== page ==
Field tests by University of California – Davis scientists have shown conclusively that rising levels of carbon dioxide inhibit plants’ ability to assimilate nitrates into proteins. The findings, published in the journal Nature Climate Change, indicate that the nutritional quality of food crops such as wheat, barley, rice, and potatoes is at risk as climate change intensifies. Wheat alone provides about a quarter of all protein in the global human diet.
“Food quality is declining under the rising levels of atmospheric carbon dioxide that we are experiencing,” said the study’s lead author Arnold Bloom. “Several explanations for this decline have been put forward, but this is the first study to demonstrate that elevated carbon dioxide inhibits the conversion of nitrate into protein in a field-grown crop.”
The assimilation of nitrogen plays a key role in plants’ growth and productivity. In food crops, it is especially important because plants use nitrogen to produce the proteins that are vital for human nutrition.
Previous laboratory studies had demonstrated that elevated levels of atmospheric carbon dioxide inhibited nitrate assimilation in the leaves of grain and non-legume plants; however there had been no verification of this relationship in field-grown plants.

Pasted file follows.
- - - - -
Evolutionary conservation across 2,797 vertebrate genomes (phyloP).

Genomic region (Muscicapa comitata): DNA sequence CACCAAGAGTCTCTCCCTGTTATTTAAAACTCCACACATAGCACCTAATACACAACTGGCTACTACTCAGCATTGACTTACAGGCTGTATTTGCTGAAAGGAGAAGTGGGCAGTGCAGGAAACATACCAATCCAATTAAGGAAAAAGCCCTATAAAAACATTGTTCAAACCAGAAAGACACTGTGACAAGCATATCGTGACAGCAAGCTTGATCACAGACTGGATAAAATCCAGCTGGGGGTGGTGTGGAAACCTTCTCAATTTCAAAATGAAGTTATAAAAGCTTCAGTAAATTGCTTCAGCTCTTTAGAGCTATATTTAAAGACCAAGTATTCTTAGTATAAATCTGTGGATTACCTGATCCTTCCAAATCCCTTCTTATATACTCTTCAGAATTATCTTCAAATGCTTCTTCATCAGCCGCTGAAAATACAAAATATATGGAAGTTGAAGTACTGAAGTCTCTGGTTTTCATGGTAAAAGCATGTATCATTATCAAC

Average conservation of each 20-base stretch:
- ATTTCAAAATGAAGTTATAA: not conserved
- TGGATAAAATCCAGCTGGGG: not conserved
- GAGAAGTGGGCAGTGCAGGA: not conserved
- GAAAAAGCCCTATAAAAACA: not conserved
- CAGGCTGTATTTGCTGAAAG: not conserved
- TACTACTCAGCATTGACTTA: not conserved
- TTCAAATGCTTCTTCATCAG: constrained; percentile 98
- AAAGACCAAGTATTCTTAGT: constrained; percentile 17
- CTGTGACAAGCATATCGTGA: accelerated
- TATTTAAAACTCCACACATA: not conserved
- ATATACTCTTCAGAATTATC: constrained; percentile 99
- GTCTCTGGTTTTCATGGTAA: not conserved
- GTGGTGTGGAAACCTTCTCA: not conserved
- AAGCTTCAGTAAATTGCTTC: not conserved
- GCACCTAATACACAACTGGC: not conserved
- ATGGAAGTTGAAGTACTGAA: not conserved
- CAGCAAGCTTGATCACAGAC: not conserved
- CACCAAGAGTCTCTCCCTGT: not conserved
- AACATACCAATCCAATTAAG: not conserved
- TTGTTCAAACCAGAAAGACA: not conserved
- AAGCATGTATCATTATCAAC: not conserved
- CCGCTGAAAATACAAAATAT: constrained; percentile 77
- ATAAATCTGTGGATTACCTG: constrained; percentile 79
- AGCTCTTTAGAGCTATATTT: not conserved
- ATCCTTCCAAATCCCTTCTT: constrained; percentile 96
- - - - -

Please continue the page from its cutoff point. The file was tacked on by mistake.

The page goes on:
To observe the response of wheat to different levels of atmospheric carbon dioxide, the researchers examined samples of wheat that had been grown in 1996 and 1997 at the Maricopa Agricultural Center in Arizona.
At that time, carbon dioxide-enriched air was released in the fields, creating an elevated level of atmospheric carbon at the test plots, similar to what is now expected to be present in the next few decades. Control plantings of wheat were also grown. Leaf material harvested from the various wheat plots was immediately dried and stored. More than a decade later, Bloom and the research team were able to conduct chemical analyses that were not available at the time the experimental wheat plants were harvested.
The researchers found that three different measures of nitrate assimilation confirmed that the elevated level of atmospheric carbon dioxide had inhibited nitrate assimilation into protein in the field-grown wheat.
“These field results are consistent with findings from previous laboratory studies, which showed that there are several physiological mechanisms responsible for carbon dioxide’s inhibition of nitrate assimilation in leaves,” Bloom said.
On a global scale, Bloom says the findings indicate that the overall amount of protein available for human consumption may drop by about 3 percent over the next few decades. While heavy nitrogen fertilization could partially compensate for this decline in food quality, it would also have negative consequences including higher costs, more nitrate leaching into groundwater, and increased emissions of the greenhouse gas nitrous oxide.
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